Jenks Oklahoma Culture
When Cin Sianmang Hatlang came to Oklahoma more than a decade ago, she knew almost nothing about running a business and no English. The property and museum on the north side of the city has left an indelible legacy of Native American culture in the city, and their Main Street home maintains the tradition. Their many stores, called Jenks Antique Center and North Side Antiques Center, have named Jenkks the "Antique Capital of Oklahoma."
Jenkks, which is two miles across the Arkansas River and has a population of about 2,000, has great views of the Oklahoma River Valley and the Great Plains. Popular tourist attractions include a free-standing aquarium and Jenks' downtown shops, including boutiques, restaurants and antiques in the Arts District. It serves as a popular tourist destination for visitors from Arkansas and Texas and has helped spur economic growth in Jenkes.
Gateway First Bank, headquartered in Jenks, Oklahoma, is the second largest bank in the state and the third largest bank in Oklahoma. Founded in 2000, Gateway is headquartered in Jenks, Oklahoma. Gateway employs over 1,200 people and currently serves more than $17 billion in home mortgages.
Jenks began in 1904 as a community hub built by the Midland Valley Railroad between Tulsa, Muskogee and the Arkansas River. The community served as the terminus for the Midland Valley Railroad, which ran from Arkansas and Oklahoma to the Kansas State Line.
In fact, they often helped settlers cross the plain, and many settlers began to build their homesteads on the land of the Indian tribes living in the West. Some Lower Creeks volunteered to leave their homeland and move to Indian Territory after President Andrew Jackson was expelled in 1830. While some settlers lost their lives to attacks by American Indians, this was not the norm. Although scenes of expropriation took place around Tulsa, the Creek family managed to keep their land and thrive.
With its mission of education and conservation, the Oklahoma Aquarium has become a gateway to new opportunities for economic development and one of the largest aquariums in the country.
A footbridge that connects the Jenks riverbank with the Oklahoma Aquarium and the Tulsa Aquatic Center in downtown Tulsa. The opening of this Tulsa area was made by Grant Stebbins, a developer and oilman who found his way into the oil and gas industry. He ran a large ranch in the Tulsans area and his property stretched from Bartlesville via the Creek Line and Osage Line to Verdigris. In the Southwest, he was known as "Mashed O," in Oklahoma he is known by his real name Grant J. Stibbin.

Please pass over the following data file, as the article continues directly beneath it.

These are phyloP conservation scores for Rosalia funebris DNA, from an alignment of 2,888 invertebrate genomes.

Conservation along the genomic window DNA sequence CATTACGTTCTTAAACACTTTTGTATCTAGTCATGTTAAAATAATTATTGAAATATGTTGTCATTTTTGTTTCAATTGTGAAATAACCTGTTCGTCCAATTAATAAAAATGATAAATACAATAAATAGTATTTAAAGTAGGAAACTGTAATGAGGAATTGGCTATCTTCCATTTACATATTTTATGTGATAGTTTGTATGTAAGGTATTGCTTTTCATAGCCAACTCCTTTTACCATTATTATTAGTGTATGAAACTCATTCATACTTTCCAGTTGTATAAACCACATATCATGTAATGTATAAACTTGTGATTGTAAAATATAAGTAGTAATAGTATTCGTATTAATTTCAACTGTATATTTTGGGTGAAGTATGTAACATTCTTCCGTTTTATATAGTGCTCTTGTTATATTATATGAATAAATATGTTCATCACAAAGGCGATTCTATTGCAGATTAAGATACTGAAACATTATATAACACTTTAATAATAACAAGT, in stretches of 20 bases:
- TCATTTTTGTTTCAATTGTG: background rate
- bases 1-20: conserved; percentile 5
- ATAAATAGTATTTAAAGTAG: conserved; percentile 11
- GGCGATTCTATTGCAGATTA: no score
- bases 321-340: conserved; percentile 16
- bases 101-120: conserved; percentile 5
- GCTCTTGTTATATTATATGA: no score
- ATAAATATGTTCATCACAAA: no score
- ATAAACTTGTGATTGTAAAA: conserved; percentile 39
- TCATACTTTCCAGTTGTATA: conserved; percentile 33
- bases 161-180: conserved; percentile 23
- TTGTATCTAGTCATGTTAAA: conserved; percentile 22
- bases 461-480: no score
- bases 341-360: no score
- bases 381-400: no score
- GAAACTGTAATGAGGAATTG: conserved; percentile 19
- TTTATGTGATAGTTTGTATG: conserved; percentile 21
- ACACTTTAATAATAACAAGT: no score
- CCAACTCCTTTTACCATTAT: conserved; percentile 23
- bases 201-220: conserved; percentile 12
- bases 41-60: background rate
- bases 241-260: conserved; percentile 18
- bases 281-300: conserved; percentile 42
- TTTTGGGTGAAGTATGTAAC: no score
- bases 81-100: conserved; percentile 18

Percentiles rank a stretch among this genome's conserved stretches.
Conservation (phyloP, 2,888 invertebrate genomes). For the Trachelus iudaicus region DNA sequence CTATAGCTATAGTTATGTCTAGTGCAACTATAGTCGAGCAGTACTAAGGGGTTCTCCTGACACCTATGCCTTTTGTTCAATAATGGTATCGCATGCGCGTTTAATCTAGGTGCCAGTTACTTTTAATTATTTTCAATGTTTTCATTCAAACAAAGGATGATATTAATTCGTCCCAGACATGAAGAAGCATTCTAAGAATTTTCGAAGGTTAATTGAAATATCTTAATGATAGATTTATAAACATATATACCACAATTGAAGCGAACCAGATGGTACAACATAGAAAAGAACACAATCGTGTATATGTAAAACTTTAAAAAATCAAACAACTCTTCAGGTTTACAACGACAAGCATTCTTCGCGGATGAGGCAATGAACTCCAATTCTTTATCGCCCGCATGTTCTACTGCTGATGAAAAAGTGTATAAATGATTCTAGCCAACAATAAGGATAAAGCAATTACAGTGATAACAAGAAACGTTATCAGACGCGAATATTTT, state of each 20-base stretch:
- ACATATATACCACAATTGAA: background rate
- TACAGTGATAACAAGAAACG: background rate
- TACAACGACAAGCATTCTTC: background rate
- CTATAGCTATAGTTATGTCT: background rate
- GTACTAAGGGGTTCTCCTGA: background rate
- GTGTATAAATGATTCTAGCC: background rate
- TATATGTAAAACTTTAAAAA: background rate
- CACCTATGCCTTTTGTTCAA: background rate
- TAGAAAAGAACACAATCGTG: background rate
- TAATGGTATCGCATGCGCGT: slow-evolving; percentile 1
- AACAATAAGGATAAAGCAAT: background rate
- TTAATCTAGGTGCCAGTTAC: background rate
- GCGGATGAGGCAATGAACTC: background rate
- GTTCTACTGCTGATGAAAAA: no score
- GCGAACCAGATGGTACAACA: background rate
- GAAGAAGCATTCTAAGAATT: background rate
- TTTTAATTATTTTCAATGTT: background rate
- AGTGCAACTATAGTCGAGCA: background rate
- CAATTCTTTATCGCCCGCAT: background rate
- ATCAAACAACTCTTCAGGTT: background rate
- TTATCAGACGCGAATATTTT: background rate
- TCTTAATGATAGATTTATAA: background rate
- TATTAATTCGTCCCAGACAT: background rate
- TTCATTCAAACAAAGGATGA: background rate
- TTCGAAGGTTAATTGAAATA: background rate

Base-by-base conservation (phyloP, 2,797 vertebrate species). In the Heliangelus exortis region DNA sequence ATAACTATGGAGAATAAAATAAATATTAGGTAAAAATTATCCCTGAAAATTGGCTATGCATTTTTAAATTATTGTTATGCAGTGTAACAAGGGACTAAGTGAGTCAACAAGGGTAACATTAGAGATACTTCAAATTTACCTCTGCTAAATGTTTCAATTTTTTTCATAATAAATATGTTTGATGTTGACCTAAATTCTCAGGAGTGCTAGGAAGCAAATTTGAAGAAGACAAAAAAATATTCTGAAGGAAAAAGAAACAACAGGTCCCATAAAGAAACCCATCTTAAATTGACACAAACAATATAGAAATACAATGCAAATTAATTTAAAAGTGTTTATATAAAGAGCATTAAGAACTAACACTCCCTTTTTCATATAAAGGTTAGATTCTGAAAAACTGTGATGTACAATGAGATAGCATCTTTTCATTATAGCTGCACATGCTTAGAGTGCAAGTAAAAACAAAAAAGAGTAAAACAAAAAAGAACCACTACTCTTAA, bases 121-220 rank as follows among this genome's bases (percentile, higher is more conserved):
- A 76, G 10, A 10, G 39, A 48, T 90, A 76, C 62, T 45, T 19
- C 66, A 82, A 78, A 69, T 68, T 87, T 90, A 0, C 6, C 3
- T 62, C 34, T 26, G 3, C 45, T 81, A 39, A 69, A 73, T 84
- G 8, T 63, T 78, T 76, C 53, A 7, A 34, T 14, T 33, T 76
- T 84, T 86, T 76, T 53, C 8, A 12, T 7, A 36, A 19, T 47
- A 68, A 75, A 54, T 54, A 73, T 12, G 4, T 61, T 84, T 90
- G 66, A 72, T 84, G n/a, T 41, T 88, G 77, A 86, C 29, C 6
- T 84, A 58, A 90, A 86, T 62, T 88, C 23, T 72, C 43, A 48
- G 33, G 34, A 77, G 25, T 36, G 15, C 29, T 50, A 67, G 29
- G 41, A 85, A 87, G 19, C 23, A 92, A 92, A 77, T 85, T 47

The Gilcrease artifacts were recovered from a burial mound in the Hopewell tribe in Illinois. The official report on this expedition was published by the U.S. Geological Survey and the Oklahoma Department of Natural Resources. Dr. Irving DeBoer, an archaeologist from the University of Oklahoma, described the expedition and described the Tulsa area in his report to Deboer.
On a sunny Friday afternoon, I explained that the city looked like it was standing on a hill, just a few hundred yards above the creek. Little Creek Town has been dwarfed by the booming, cosmopolitan city, and while black gold has made Tulsa rich, the creek's presence remains just below the surface.
While the Kiowa and Comanche Indian tribes shared territory in the southern plains, the American Indians in the northwestern and southeastern territories were limited to the Indian territory that was in what is now Oklahoma. Before white men entered the area, it was populated by gangs now called Sioux, Cherokee and Iroquois. De Soto reached the present state of Alabama, settlements flourished and Dawson (now Captain Dawson) led a military road from Fort Gibson, Arkansas, to the mouth of the Cimarron to protect native Indians from wild tribes.
The chiefs agreed to cede land on the north and east sides of Arkansas, including the Lochapokas and Debo homes. Alvin T. Hodge, a descendant of Perryman, came to Tulsa from Broken Arrow and founded the first post office in the Tulsa region, the Oklahoma City Post Office. Crane Larimer (a rancher from Kansas) was from Pawhuska and received permission from the Osage Council to purchase land for his ranch in Oklahoma. The second post offices in Tulsa and the region were founded by the U.S. Army Corps of Engineers (now the United States Postal Service).
Tulsa was established as the site of a decade-long oil show in May, and in the summer, a Creek resident who served as a judge for Coweta County set up what is believed to be Oklahoma's first tent camp, the Owen Tent. In winter, Owen's tent was replaced by the Oklahoma City Post Office and then by the Tulsa City Post Office. A Baltimore, Maryland native who ran a small refinery in Osage County came to Tulsa and bought a 1,000-square-foot building at the corner of Main Street and North Main Avenue.